The girl and the train that saved lives

The girl and the train that saved lives

If I had met 86-year-old Zelma Lazarus last week, I wouldn’t have recognized her, and neither would she me. Time has a way of rewriting our faces, replacing the strong invincibility of youth with weak and wrinkled skin. Creeping dementia had also robbed her of her memories one by one until only a few important faces remained. I was not one of them.

But this shrunken woman with faded memories, whom I’ve called a friend for 40 years, has created something surprisingly unexpected that will keep her alive for a long time. Of all things, it was a locomotive train that saved lives. By the time Zelma passed away six days ago, her train, the Lifeline Express, had brought new health and a better future to two million poor Indians in 217 expeditions to the hinterland of India. If you want to understand the connection between this chestnut-haired old lady and a railway train, you have to understand the numbers first.

Zelma’s problem has always been with the numbers. Multiplication tables, calculus, ordinal and cardinal numbers, sum after sum. For example, how many lives could you save if you had 67,956 km of railway lines covered by 13,169 passenger trains that stop at 7,349 stations? Zelma and Arithmetic were careful opponents orbiting each other. There was only one rule: You can’t run.

I’ve seen some sepia photos from the schoolgirl days of Zelma, a girl with fair skin and freckled eyes and a sunny sky above her. If there were any dreams, they might be typewriter fantasies that end with a carriage return. Girls like Zelma in those days could always count on at least one secretarial future.

But by 1983, 47-year-old Zelma was a senior official at Voltas and Friday the lady of its visionary president, the late AH Tobaccovala. She fully understood the power of a well-made will. Anything can come true, if you only dream good dreams. On loan to the United Nations from his company, he was asked to lead Impact, a global initiative against preventable disabilities promoted by UNDP, UNICEF and WHO.

Like the best ideas, it can be summed up in one sentence – how wonderful if India’s vast railway network is used to treat preventable blindness, deafness and impaired mobility and facial deformities in remote corners of the country. which were inaccessible to modern. Medicine? Zelma was accused of doing so.

A perceived audacity was the main quality of the Zelma I knew. I wasn’t too surprised when he told me over lunch one day that he needed a good name for three railway bogies, equipped with surgical instruments, medicines, top-flight doctors, and a recovery room, connected to existing trains. Will travel to remote villages. , After reaching there, they will be sidelined and free treatment will be given to the weak and helpless due to diseases like polio for a few weeks. There is no point in asking him how a human being can expect to accomplish such a challenging venture. With Zelma, it was always yes first, then the rest.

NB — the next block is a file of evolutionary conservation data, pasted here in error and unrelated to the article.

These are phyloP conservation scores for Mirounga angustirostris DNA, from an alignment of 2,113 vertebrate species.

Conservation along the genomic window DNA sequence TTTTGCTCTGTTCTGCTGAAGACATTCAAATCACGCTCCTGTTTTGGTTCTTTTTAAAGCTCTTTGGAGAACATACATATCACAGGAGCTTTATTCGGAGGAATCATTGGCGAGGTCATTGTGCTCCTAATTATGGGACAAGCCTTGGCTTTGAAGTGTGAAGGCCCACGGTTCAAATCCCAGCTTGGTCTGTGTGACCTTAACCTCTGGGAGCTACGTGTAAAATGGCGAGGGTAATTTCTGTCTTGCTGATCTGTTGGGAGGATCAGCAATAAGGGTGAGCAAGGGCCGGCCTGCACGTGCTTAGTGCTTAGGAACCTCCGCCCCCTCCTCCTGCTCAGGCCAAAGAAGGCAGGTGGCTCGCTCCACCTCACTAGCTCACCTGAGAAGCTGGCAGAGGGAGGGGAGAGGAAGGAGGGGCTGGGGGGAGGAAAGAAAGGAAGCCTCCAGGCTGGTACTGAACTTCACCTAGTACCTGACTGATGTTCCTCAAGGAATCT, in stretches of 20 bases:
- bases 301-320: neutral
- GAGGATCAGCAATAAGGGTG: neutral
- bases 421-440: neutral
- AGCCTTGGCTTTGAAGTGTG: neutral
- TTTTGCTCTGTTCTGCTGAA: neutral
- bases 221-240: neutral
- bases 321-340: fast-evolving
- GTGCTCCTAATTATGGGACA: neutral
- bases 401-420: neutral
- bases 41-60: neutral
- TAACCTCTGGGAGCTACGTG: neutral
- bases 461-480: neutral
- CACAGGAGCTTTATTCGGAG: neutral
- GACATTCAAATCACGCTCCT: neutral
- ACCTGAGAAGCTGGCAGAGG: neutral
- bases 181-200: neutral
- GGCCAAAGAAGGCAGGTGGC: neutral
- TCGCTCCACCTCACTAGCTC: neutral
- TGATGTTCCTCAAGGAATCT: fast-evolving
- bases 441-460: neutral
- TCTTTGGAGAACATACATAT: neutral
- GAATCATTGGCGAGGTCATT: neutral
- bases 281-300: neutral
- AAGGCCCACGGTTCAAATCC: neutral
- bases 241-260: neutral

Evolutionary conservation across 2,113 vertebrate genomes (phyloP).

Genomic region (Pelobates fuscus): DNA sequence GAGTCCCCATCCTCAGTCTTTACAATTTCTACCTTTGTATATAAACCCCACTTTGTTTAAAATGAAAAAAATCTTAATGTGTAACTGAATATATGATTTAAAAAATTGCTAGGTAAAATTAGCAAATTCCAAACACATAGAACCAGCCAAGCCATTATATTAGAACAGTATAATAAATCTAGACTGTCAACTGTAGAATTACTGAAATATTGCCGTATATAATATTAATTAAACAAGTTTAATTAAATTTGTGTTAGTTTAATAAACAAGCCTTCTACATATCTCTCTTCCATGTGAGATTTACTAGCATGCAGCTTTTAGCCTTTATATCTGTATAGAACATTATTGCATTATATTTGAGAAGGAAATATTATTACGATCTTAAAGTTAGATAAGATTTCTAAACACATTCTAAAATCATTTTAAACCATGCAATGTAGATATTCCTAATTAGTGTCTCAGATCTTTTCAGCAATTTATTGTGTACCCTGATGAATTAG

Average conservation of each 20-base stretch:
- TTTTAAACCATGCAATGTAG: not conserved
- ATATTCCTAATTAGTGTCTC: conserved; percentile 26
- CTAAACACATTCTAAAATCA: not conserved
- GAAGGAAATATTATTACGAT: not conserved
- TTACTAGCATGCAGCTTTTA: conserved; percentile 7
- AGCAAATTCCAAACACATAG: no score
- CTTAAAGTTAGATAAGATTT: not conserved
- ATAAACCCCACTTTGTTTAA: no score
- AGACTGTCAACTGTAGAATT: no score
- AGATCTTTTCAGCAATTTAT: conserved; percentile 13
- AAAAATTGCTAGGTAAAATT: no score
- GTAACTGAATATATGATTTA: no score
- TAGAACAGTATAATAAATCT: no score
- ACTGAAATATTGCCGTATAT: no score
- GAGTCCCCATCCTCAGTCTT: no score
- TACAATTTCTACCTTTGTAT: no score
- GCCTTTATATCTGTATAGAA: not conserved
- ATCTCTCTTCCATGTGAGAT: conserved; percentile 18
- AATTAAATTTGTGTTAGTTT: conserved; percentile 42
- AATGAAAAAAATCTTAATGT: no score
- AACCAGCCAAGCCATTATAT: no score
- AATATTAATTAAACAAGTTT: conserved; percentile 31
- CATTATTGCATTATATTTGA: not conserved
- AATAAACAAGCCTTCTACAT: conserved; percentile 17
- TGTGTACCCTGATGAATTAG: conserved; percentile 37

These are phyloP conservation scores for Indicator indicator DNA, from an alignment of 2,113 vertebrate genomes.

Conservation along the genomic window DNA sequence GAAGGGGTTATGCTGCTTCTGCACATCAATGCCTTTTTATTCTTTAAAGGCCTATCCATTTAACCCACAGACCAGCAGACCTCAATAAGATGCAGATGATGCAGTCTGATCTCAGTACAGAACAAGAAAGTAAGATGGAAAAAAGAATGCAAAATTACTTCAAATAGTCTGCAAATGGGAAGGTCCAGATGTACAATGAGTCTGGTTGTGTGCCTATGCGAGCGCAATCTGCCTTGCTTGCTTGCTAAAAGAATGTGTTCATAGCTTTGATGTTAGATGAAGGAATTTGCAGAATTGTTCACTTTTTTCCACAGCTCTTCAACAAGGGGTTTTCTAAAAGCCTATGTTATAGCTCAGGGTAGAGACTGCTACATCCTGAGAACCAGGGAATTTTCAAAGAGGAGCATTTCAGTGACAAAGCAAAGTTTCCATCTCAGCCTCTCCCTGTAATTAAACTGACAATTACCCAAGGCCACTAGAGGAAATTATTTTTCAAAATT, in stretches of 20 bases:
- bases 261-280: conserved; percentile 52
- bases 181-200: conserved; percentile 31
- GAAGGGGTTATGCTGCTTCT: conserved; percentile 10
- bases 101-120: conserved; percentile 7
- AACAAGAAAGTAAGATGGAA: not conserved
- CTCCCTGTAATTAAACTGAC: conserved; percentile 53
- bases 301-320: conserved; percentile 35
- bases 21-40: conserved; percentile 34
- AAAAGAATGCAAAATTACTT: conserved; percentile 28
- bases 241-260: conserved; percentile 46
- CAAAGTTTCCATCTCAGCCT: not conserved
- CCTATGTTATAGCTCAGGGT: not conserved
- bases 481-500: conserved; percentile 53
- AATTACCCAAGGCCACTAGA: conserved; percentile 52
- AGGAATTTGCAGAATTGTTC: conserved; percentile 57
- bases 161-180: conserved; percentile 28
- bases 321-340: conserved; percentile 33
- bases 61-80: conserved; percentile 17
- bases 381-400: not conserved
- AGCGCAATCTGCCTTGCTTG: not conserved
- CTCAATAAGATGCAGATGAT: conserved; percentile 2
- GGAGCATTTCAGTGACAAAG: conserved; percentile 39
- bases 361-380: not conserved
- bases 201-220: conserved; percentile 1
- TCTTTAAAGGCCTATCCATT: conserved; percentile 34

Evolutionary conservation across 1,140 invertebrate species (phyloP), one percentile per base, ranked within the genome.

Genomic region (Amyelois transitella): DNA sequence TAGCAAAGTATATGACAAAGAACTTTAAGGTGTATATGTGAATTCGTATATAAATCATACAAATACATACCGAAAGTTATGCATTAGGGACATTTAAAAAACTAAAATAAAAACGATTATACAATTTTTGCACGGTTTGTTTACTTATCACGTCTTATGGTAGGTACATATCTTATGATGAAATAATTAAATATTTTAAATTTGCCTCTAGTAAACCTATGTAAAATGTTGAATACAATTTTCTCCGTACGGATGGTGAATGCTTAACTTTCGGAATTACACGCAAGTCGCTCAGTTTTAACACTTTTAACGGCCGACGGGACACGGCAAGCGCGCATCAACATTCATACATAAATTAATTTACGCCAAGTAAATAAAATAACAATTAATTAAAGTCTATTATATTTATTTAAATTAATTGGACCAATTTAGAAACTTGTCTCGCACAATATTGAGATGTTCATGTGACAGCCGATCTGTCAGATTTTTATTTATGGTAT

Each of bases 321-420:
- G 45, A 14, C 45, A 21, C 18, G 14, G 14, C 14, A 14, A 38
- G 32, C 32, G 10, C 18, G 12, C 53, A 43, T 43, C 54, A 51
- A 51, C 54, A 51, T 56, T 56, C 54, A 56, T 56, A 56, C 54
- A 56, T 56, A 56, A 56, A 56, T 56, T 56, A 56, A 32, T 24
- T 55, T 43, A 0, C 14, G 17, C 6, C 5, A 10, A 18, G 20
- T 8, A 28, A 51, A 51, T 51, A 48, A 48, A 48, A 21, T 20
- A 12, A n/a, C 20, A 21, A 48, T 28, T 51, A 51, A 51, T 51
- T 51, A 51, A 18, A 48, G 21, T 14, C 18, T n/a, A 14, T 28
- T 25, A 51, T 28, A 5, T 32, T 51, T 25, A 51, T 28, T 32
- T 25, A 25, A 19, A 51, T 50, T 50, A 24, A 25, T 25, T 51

I once noticed that she sewed patchwork quilts every Sunday after church, about ten at a time. Why? She had discovered why so many newborn babies were lost in Palghar within hours of birth, that within minutes they were laid on a cold floor while the mother’s umbilical cord was cut. Zelma’s solution—make quilts for babies to wrap warmly around them as they emerge. She had already sewed about a thousand life-saving quilts.

If you study Zelma’s life carefully, you can learn things not about trains or arithmetic, but about the art of living and the special skills needed to make a difference in one’s life. At the height of her train project, there was a moment when she became frustrated with the Lifeline Express, which, as it was called, was always happening. I asked him why he didn’t share his trouble with his team.

Zelma replied, “Never tell them you’re worried.” “They will lose heart and it will become nobody’s child. But,” he added unexpectedly, “never let them see your happiness. Then they will assume it is your child, not theirs.”

Zelma never understood how Lifeline Express brought together so many willing hands and hearts, corporations and NGOs, with high-flying medical prowess and so much love in the service of those, over and over again, to those for whom every step was a success. is a lifetime. She flaunts proudly when talking about the train, but she never calls it “my train.” Like Alice in Wonderland, she feels connected to objects and events that are much bigger and inexplicable than her.

The question of numbers came up again recently, when someone, perhaps a journalist, demanded to know how many people the train served. Math again, but this time Zelma challenges the Inquisitor by asking why saving a single life shouldn’t be considered a universe of difference.

For Zelma, arithmetic only makes sense if you added 1 and 1 and got infinity.

Looked here and there. CY Gopinath, in Bangkok, casts unparalleled light and shadow on Mumbai, the city he grew up in. You can contact him at
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The views expressed in this column are those of the individual and do not represent the views of the paper.



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